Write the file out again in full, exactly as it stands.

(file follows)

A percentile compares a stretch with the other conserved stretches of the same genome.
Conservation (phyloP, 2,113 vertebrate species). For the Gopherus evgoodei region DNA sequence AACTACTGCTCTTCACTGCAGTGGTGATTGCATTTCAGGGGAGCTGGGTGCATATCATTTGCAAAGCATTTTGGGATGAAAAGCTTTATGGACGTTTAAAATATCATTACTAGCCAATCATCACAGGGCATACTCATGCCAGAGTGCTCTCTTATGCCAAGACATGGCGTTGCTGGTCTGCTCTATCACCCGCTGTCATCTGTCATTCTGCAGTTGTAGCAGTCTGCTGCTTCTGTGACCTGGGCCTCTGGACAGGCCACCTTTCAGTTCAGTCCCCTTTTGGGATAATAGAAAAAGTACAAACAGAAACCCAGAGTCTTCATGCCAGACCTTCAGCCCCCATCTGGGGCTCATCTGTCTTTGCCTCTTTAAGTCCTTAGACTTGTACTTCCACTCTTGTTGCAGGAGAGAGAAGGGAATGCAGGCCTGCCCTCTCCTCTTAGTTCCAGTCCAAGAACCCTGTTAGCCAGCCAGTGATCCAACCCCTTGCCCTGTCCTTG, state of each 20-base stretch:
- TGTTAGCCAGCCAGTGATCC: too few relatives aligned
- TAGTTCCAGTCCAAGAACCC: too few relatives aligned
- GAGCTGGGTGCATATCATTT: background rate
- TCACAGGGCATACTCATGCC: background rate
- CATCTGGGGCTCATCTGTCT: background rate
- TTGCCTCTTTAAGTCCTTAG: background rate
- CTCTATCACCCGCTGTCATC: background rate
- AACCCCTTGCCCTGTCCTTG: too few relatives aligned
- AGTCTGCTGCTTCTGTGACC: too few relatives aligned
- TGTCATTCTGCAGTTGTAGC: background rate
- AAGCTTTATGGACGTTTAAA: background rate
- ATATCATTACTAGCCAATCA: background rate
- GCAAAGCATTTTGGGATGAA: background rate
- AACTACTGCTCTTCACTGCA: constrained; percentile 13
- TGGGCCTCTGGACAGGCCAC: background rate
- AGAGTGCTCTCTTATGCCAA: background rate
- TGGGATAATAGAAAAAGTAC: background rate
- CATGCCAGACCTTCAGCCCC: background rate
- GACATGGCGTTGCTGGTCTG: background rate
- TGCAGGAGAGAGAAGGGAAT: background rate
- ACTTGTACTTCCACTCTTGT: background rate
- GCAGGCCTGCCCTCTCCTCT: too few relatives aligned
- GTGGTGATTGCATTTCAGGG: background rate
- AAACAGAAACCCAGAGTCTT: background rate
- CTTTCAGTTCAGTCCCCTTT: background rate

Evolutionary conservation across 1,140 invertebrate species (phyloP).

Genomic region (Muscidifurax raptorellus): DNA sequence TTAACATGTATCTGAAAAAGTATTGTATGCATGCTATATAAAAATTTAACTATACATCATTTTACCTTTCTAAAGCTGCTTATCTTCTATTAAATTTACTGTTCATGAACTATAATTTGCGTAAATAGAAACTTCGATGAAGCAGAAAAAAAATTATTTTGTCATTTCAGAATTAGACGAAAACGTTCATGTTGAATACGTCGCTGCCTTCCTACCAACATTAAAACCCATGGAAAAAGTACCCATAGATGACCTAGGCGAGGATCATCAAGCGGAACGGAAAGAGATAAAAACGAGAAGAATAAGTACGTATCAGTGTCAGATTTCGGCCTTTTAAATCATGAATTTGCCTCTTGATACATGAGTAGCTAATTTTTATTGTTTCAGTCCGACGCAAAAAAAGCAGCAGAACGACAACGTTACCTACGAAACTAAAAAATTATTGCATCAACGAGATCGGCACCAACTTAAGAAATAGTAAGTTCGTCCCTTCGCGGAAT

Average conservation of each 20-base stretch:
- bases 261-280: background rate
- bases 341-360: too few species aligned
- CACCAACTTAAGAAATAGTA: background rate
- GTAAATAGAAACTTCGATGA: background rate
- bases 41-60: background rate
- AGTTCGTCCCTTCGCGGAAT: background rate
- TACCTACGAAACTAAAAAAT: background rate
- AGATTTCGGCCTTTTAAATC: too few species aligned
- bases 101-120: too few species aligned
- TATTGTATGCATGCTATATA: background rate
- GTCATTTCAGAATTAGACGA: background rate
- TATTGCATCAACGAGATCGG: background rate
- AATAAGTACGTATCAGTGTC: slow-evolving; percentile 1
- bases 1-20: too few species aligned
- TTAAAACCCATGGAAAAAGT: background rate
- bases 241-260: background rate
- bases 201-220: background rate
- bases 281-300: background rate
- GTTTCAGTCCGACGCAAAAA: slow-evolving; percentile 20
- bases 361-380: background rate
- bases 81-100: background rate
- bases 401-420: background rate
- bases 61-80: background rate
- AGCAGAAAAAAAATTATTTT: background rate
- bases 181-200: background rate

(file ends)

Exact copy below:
A percentile compares a stretch with the other conserved stretches of the same genome.
Conservation (phyloP, 2,113 vertebrate species). For the Gopherus evgoodei region DNA sequence AACTACTGCTCTTCACTGCAGTGGTGATTGCATTTCAGGGGAGCTGGGTGCATATCATTTGCAAAGCATTTTGGGATGAAAAGCTTTATGGACGTTTAAAATATCATTACTAGCCAATCATCACAGGGCATACTCATGCCAGAGTGCTCTCTTATGCCAAGACATGGCGTTGCTGGTCTGCTCTATCACCCGCTGTCATCTGTCATTCTGCAGTTGTAGCAGTCTGCTGCTTCTGTGACCTGGGCCTCTGGACAGGCCACCTTTCAGTTCAGTCCCCTTTTGGGATAATAGAAAAAGTACAAACAGAAACCCAGAGTCTTCATGCCAGACCTTCAGCCCCCATCTGGGGCTCATCTGTCTTTGCCTCTTTAAGTCCTTAGACTTGTACTTCCACTCTTGTTGCAGGAGAGAGAAGGGAATGCAGGCCTGCCCTCTCCTCTTAGTTCCAGTCCAAGAACCCTGTTAGCCAGCCAGTGATCCAACCCCTTGCCCTGTCCTTG, state of each 20-base stretch:
- TGTTAGCCAGCCAGTGATCC: too few relatives aligned
- TAGTTCCAGTCCAAGAACCC: too few relatives aligned
- GAGCTGGGTGCATATCATTT: background rate
- TCACAGGGCATACTCATGCC: background rate
- CATCTGGGGCTCATCTGTCT: background rate
- TTGCCTCTTTAAGTCCTTAG: background rate
- CTCTATCACCCGCTGTCATC: background rate
- AACCCCTTGCCCTGTCCTTG: too few relatives aligned
- AGTCTGCTGCTTCTGTGACC: too few relatives aligned
- TGTCATTCTGCAGTTGTAGC: background rate
- AAGCTTTATGGACGTTTAAA: background rate
- ATATCATTACTAGCCAATCA: background rate
- GCAAAGCATTTTGGGATGAA: background rate
- AACTACTGCTCTTCACTGCA: constrained; percentile 13
- TGGGCCTCTGGACAGGCCAC: background rate
- AGAGTGCTCTCTTATGCCAA: background rate
- TGGGATAATAGAAAAAGTAC: background rate
- CATGCCAGACCTTCAGCCCC: background rate
- GACATGGCGTTGCTGGTCTG: background rate
- TGCAGGAGAGAGAAGGGAAT: background rate
- ACTTGTACTTCCACTCTTGT: background rate
- GCAGGCCTGCCCTCTCCTCT: too few relatives aligned
- GTGGTGATTGCATTTCAGGG: background rate
- AAACAGAAACCCAGAGTCTT: background rate
- CTTTCAGTTCAGTCCCCTTT: background rate

Evolutionary conservation across 1,140 invertebrate species (phyloP).

Genomic region (Muscidifurax raptorellus): DNA sequence TTAACATGTATCTGAAAAAGTATTGTATGCATGCTATATAAAAATTTAACTATACATCATTTTACCTTTCTAAAGCTGCTTATCTTCTATTAAATTTACTGTTCATGAACTATAATTTGCGTAAATAGAAACTTCGATGAAGCAGAAAAAAAATTATTTTGTCATTTCAGAATTAGACGAAAACGTTCATGTTGAATACGTCGCTGCCTTCCTACCAACATTAAAACCCATGGAAAAAGTACCCATAGATGACCTAGGCGAGGATCATCAAGCGGAACGGAAAGAGATAAAAACGAGAAGAATAAGTACGTATCAGTGTCAGATTTCGGCCTTTTAAATCATGAATTTGCCTCTTGATACATGAGTAGCTAATTTTTATTGTTTCAGTCCGACGCAAAAAAAGCAGCAGAACGACAACGTTACCTACGAAACTAAAAAATTATTGCATCAACGAGATCGGCACCAACTTAAGAAATAGTAAGTTCGTCCCTTCGCGGAAT

Average conservation of each 20-base stretch:
- bases 261-280: background rate
- bases 341-360: too few species aligned
- CACCAACTTAAGAAATAGTA: background rate
- GTAAATAGAAACTTCGATGA: background rate
- bases 41-60: background rate
- AGTTCGTCCCTTCGCGGAAT: background rate
- TACCTACGAAACTAAAAAAT: background rate
- AGATTTCGGCCTTTTAAATC: too few species aligned
- bases 101-120: too few species aligned
- TATTGTATGCATGCTATATA: background rate
- GTCATTTCAGAATTAGACGA: background rate
- TATTGCATCAACGAGATCGG: background rate
- AATAAGTACGTATCAGTGTC: slow-evolving; percentile 1
- bases 1-20: too few species aligned
- TTAAAACCCATGGAAAAAGT: background rate
- bases 241-260: background rate
- bases 201-220: background rate
- bases 281-300: background rate
- GTTTCAGTCCGACGCAAAAA: slow-evolving; percentile 20
- bases 361-380: background rate
- bases 81-100: background rate
- bases 401-420: background rate
- bases 61-80: background rate
- AGCAGAAAAAAAATTATTTT: background rate
- bases 181-200: background rate